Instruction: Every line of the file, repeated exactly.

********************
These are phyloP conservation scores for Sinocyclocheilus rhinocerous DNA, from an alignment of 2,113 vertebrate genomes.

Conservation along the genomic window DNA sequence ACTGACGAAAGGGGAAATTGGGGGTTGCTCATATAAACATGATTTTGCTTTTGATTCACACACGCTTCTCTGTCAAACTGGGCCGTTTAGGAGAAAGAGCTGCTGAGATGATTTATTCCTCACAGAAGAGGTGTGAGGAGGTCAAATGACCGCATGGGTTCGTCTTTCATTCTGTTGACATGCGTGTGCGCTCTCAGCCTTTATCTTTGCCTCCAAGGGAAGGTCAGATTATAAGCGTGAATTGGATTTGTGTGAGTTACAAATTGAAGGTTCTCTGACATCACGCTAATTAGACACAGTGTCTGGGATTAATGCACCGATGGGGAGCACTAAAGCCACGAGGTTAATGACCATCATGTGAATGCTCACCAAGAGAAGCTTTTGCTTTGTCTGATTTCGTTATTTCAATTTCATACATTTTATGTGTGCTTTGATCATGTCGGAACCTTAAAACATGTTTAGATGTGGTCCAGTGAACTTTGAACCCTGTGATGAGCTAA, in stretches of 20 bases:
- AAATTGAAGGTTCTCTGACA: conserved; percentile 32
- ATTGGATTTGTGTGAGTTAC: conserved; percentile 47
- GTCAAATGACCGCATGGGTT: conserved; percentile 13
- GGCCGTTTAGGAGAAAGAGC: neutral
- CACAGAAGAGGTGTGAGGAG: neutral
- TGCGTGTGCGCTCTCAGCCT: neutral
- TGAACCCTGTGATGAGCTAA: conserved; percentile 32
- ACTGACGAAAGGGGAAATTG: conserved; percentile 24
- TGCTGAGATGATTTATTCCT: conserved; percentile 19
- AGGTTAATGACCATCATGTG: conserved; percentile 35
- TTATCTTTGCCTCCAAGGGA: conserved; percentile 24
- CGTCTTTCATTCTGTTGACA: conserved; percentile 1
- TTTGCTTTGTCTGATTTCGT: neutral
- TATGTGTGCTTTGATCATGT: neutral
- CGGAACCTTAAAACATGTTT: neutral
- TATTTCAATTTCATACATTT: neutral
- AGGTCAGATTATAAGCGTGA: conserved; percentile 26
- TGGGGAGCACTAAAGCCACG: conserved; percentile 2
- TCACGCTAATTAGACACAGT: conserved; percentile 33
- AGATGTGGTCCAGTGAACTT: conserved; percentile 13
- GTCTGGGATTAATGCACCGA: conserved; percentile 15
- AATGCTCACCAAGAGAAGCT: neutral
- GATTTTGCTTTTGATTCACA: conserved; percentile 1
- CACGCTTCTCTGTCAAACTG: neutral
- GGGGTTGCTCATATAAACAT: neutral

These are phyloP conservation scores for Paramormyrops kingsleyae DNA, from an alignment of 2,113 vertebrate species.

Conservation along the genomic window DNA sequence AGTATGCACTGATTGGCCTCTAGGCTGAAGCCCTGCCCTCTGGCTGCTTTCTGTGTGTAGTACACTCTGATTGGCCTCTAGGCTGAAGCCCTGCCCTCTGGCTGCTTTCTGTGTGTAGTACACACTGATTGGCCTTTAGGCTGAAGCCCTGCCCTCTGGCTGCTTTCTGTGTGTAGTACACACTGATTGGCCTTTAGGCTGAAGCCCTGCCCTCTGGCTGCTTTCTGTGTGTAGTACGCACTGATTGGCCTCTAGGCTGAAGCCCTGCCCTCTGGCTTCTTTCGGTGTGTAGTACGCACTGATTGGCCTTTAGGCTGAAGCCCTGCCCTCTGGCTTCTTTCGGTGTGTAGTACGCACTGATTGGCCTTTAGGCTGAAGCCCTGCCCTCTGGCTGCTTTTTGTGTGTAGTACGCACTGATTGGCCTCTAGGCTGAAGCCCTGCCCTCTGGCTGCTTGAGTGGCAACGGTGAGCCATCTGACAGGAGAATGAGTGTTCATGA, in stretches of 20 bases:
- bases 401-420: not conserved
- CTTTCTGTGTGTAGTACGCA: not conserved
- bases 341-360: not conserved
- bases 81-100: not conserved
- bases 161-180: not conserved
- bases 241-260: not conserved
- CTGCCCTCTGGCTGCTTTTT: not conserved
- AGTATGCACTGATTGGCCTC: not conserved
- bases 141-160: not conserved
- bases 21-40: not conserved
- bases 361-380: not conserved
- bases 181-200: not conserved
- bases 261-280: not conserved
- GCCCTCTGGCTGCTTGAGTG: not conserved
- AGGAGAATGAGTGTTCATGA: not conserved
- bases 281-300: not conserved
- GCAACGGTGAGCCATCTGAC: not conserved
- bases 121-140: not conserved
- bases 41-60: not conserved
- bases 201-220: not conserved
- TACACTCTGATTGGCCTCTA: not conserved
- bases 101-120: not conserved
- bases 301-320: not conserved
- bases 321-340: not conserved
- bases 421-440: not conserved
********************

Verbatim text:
These are phyloP conservation scores for Sinocyclocheilus rhinocerous DNA, from an alignment of 2,113 vertebrate genomes.

Conservation along the genomic window DNA sequence ACTGACGAAAGGGGAAATTGGGGGTTGCTCATATAAACATGATTTTGCTTTTGATTCACACACGCTTCTCTGTCAAACTGGGCCGTTTAGGAGAAAGAGCTGCTGAGATGATTTATTCCTCACAGAAGAGGTGTGAGGAGGTCAAATGACCGCATGGGTTCGTCTTTCATTCTGTTGACATGCGTGTGCGCTCTCAGCCTTTATCTTTGCCTCCAAGGGAAGGTCAGATTATAAGCGTGAATTGGATTTGTGTGAGTTACAAATTGAAGGTTCTCTGACATCACGCTAATTAGACACAGTGTCTGGGATTAATGCACCGATGGGGAGCACTAAAGCCACGAGGTTAATGACCATCATGTGAATGCTCACCAAGAGAAGCTTTTGCTTTGTCTGATTTCGTTATTTCAATTTCATACATTTTATGTGTGCTTTGATCATGTCGGAACCTTAAAACATGTTTAGATGTGGTCCAGTGAACTTTGAACCCTGTGATGAGCTAA, in stretches of 20 bases:
- AAATTGAAGGTTCTCTGACA: conserved; percentile 32
- ATTGGATTTGTGTGAGTTAC: conserved; percentile 47
- GTCAAATGACCGCATGGGTT: conserved; percentile 13
- GGCCGTTTAGGAGAAAGAGC: neutral
- CACAGAAGAGGTGTGAGGAG: neutral
- TGCGTGTGCGCTCTCAGCCT: neutral
- TGAACCCTGTGATGAGCTAA: conserved; percentile 32
- ACTGACGAAAGGGGAAATTG: conserved; percentile 24
- TGCTGAGATGATTTATTCCT: conserved; percentile 19
- AGGTTAATGACCATCATGTG: conserved; percentile 35
- TTATCTTTGCCTCCAAGGGA: conserved; percentile 24
- CGTCTTTCATTCTGTTGACA: conserved; percentile 1
- TTTGCTTTGTCTGATTTCGT: neutral
- TATGTGTGCTTTGATCATGT: neutral
- CGGAACCTTAAAACATGTTT: neutral
- TATTTCAATTTCATACATTT: neutral
- AGGTCAGATTATAAGCGTGA: conserved; percentile 26
- TGGGGAGCACTAAAGCCACG: conserved; percentile 2
- TCACGCTAATTAGACACAGT: conserved; percentile 33
- AGATGTGGTCCAGTGAACTT: conserved; percentile 13
- GTCTGGGATTAATGCACCGA: conserved; percentile 15
- AATGCTCACCAAGAGAAGCT: neutral
- GATTTTGCTTTTGATTCACA: conserved; percentile 1
- CACGCTTCTCTGTCAAACTG: neutral
- GGGGTTGCTCATATAAACAT: neutral

These are phyloP conservation scores for Paramormyrops kingsleyae DNA, from an alignment of 2,113 vertebrate species.

Conservation along the genomic window DNA sequence AGTATGCACTGATTGGCCTCTAGGCTGAAGCCCTGCCCTCTGGCTGCTTTCTGTGTGTAGTACACTCTGATTGGCCTCTAGGCTGAAGCCCTGCCCTCTGGCTGCTTTCTGTGTGTAGTACACACTGATTGGCCTTTAGGCTGAAGCCCTGCCCTCTGGCTGCTTTCTGTGTGTAGTACACACTGATTGGCCTTTAGGCTGAAGCCCTGCCCTCTGGCTGCTTTCTGTGTGTAGTACGCACTGATTGGCCTCTAGGCTGAAGCCCTGCCCTCTGGCTTCTTTCGGTGTGTAGTACGCACTGATTGGCCTTTAGGCTGAAGCCCTGCCCTCTGGCTTCTTTCGGTGTGTAGTACGCACTGATTGGCCTTTAGGCTGAAGCCCTGCCCTCTGGCTGCTTTTTGTGTGTAGTACGCACTGATTGGCCTCTAGGCTGAAGCCCTGCCCTCTGGCTGCTTGAGTGGCAACGGTGAGCCATCTGACAGGAGAATGAGTGTTCATGA, in stretches of 20 bases:
- bases 401-420: not conserved
- CTTTCTGTGTGTAGTACGCA: not conserved
- bases 341-360: not conserved
- bases 81-100: not conserved
- bases 161-180: not conserved
- bases 241-260: not conserved
- CTGCCCTCTGGCTGCTTTTT: not conserved
- AGTATGCACTGATTGGCCTC: not conserved
- bases 141-160: not conserved
- bases 21-40: not conserved
- bases 361-380: not conserved
- bases 181-200: not conserved
- bases 261-280: not conserved
- GCCCTCTGGCTGCTTGAGTG: not conserved
- AGGAGAATGAGTGTTCATGA: not conserved
- bases 281-300: not conserved
- GCAACGGTGAGCCATCTGAC: not conserved
- bases 121-140: not conserved
- bases 41-60: not conserved
- bases 201-220: not conserved
- TACACTCTGATTGGCCTCTA: not conserved
- bases 101-120: not conserved
- bases 301-320: not conserved
- bases 321-340: not conserved
- bases 421-440: not conserved